The demand is especially high when school is out. A lot of kids get their free meals at school, and when school is out their parents have to rely on the food banks.
Middle school students from San Leandro sorted out food at the local food bank Tuesday. Alongside them were several Oakland Raiders advising them to stay in school while highlighting the problem of hunger in their community.
"I'm the type of person who likes to change the world in some type of way, so in my way I'm just trying to help change and do things I can do just to help out," said the Raiders' Terrelle Pryor.
"I feel like everyone can have a meal every night so I feel that we are making a big difference by actually feeding people," said student Salina Landerth of John Muir Middle School.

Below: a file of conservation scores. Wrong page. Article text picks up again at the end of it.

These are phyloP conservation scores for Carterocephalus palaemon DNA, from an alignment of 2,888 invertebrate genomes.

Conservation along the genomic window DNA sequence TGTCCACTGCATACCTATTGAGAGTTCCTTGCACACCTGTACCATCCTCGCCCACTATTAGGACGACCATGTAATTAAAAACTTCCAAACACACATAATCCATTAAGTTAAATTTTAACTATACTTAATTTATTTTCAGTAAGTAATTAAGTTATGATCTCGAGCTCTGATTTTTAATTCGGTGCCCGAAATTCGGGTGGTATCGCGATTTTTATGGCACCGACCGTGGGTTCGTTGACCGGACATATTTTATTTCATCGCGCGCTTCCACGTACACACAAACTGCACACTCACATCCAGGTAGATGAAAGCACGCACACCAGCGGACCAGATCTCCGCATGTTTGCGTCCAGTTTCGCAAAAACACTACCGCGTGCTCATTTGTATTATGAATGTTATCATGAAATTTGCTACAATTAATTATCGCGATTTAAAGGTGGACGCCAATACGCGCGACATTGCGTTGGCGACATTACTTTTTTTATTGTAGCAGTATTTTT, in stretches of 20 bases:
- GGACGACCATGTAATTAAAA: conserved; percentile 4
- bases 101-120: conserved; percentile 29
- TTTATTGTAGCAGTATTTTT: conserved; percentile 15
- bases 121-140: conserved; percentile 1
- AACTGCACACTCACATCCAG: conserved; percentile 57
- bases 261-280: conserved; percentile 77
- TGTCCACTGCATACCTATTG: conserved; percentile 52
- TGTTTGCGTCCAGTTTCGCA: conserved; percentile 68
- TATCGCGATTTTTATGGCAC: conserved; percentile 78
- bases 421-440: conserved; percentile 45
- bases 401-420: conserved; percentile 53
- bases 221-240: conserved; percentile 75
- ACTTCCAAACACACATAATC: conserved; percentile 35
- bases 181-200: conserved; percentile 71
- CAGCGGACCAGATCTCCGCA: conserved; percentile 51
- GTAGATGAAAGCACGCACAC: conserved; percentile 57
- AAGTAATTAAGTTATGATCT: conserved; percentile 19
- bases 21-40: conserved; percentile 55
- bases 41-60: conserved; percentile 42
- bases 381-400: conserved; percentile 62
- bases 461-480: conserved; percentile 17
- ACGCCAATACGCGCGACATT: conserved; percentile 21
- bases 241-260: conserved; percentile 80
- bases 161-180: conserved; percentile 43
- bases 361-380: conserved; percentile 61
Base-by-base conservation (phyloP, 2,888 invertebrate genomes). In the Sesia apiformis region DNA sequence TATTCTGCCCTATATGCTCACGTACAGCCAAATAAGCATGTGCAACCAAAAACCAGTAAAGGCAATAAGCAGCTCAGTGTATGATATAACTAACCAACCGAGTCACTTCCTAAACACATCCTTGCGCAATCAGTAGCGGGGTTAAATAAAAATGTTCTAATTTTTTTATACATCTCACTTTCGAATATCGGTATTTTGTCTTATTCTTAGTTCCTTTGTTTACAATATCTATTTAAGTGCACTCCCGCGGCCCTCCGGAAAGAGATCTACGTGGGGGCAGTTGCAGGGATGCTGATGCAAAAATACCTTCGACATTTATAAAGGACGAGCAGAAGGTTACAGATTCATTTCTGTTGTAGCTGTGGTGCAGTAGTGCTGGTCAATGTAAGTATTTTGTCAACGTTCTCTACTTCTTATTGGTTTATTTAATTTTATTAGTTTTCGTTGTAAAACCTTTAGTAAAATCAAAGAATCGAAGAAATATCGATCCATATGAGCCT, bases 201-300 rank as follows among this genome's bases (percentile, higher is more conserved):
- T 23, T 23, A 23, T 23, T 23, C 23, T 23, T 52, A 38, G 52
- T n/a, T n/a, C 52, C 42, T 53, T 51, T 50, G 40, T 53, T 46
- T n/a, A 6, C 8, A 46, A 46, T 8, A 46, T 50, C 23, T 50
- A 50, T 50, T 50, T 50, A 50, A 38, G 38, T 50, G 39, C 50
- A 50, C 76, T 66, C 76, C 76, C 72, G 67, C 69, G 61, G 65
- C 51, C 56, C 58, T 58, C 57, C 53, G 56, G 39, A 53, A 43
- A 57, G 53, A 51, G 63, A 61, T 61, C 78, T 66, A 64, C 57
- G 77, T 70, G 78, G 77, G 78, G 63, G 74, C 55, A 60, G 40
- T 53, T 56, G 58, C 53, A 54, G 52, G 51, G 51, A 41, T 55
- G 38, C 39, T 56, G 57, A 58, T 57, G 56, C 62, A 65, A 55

Because the economy has been slow to recover, there is still a high demand for food.
"Right now we are seeing 20 percent higher call volumes into our holiday food drive help line," Mike Altfest with the Alameda County Community Food Bank. "Our regular emergency food help line is skyrocketing."
Meanwhile, donations are down. The Alameda County Community Food Bank says it has collected close to 135,000 pounds of food; this time last year it had collected 144,000 pounds.
At the Food Bank of Contra Costa and Solano donations have dropped by 7.5 percent. That represents about 8,700 meals.
The food banks are reaching out to the public for help and advising people to also send money. One food bank in Alameda County provides goods to 275 agencies that feed and distribute food to people.
"If people can donate cash that's really the best way to help us," said Suzan Bateson with the Alameda County Community Food Bank. "One dollar provides $5 worth of food. That's a huge leveraging power. It really takes the contributors' money far."